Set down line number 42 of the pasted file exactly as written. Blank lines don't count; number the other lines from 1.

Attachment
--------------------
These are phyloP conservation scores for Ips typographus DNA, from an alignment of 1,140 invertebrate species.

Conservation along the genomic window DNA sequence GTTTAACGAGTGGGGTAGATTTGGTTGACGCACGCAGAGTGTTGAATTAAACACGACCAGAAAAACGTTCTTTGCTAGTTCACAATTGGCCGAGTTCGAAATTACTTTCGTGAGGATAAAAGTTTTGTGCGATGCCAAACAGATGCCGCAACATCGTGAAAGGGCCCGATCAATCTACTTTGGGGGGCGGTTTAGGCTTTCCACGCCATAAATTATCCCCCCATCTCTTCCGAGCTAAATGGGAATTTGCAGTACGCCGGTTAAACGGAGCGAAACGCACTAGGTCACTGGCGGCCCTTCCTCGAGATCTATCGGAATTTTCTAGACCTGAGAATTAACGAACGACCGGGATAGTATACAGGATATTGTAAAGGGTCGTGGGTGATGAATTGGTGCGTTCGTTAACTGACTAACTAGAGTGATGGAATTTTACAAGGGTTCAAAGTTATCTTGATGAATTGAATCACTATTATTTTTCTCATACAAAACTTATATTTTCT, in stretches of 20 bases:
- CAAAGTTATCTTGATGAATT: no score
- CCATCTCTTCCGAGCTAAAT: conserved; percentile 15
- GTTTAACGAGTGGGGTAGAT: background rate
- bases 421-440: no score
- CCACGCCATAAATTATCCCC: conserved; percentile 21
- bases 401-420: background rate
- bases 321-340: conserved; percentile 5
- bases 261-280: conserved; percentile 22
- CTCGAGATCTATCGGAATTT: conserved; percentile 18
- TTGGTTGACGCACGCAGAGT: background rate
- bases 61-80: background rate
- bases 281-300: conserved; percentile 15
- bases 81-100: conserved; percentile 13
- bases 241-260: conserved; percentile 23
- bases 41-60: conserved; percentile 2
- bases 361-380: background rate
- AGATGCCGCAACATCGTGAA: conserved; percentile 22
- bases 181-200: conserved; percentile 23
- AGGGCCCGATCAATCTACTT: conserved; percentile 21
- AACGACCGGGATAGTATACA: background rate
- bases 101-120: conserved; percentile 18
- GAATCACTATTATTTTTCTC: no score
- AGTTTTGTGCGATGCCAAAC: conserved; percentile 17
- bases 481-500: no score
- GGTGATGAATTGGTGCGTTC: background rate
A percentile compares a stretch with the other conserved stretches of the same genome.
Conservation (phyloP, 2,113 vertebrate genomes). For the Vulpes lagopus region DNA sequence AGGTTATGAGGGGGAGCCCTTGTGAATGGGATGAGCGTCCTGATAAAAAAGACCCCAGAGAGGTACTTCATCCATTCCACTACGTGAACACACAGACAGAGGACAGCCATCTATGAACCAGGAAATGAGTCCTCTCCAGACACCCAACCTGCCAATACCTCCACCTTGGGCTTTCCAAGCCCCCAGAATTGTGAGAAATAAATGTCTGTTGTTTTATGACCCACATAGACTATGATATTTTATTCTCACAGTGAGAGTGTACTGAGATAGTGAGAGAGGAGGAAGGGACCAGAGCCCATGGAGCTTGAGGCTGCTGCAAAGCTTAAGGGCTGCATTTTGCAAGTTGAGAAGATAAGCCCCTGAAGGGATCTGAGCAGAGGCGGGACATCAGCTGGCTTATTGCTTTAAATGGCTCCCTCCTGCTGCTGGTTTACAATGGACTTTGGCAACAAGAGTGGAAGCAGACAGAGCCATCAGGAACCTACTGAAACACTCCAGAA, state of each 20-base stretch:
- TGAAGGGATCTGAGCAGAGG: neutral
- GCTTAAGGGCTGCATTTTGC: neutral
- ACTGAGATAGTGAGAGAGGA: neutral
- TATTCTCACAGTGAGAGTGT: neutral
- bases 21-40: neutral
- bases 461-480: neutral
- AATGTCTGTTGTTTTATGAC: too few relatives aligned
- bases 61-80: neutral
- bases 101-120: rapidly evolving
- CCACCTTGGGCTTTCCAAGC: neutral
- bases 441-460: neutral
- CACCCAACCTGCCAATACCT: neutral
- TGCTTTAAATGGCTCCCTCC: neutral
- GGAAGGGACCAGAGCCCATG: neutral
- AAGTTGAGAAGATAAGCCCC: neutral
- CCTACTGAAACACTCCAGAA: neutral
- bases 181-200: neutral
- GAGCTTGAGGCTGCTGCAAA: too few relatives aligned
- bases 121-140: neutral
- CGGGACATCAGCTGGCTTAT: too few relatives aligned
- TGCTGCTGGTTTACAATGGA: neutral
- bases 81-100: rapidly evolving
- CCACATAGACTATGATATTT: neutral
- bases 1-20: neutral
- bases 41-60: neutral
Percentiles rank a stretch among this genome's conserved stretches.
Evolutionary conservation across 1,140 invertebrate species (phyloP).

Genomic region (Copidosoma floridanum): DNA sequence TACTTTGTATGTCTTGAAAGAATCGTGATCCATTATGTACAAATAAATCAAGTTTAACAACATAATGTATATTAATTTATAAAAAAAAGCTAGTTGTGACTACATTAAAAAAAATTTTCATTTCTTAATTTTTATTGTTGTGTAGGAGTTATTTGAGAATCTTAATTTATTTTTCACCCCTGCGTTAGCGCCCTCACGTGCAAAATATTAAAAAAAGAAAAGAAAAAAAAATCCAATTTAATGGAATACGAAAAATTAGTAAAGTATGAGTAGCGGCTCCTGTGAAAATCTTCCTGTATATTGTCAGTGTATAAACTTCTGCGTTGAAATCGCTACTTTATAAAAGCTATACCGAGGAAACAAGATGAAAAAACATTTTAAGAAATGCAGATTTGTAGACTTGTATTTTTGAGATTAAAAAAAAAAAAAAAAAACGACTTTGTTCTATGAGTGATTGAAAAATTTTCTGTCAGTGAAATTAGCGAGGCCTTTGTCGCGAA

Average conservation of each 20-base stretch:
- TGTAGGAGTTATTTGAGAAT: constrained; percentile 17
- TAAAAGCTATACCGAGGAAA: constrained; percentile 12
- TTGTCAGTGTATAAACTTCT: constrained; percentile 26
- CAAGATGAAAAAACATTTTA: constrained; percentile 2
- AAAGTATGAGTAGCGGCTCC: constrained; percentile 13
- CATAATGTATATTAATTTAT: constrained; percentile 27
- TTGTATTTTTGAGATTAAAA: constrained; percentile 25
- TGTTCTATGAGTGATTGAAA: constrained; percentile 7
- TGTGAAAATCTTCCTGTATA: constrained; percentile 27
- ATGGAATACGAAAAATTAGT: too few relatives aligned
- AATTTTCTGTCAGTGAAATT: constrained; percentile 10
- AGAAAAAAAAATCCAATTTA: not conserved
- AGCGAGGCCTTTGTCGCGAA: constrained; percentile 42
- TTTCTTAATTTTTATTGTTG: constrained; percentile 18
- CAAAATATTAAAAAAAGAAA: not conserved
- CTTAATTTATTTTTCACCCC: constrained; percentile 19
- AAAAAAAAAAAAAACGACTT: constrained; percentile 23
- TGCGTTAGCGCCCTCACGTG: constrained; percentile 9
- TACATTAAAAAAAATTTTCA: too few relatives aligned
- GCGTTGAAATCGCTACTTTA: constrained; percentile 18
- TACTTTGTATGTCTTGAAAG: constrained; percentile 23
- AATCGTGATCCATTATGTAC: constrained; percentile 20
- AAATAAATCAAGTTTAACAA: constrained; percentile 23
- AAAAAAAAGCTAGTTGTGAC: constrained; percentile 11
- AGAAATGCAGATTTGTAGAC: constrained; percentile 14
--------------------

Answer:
- TGCTTTAAATGGCTCCCTCC: neutral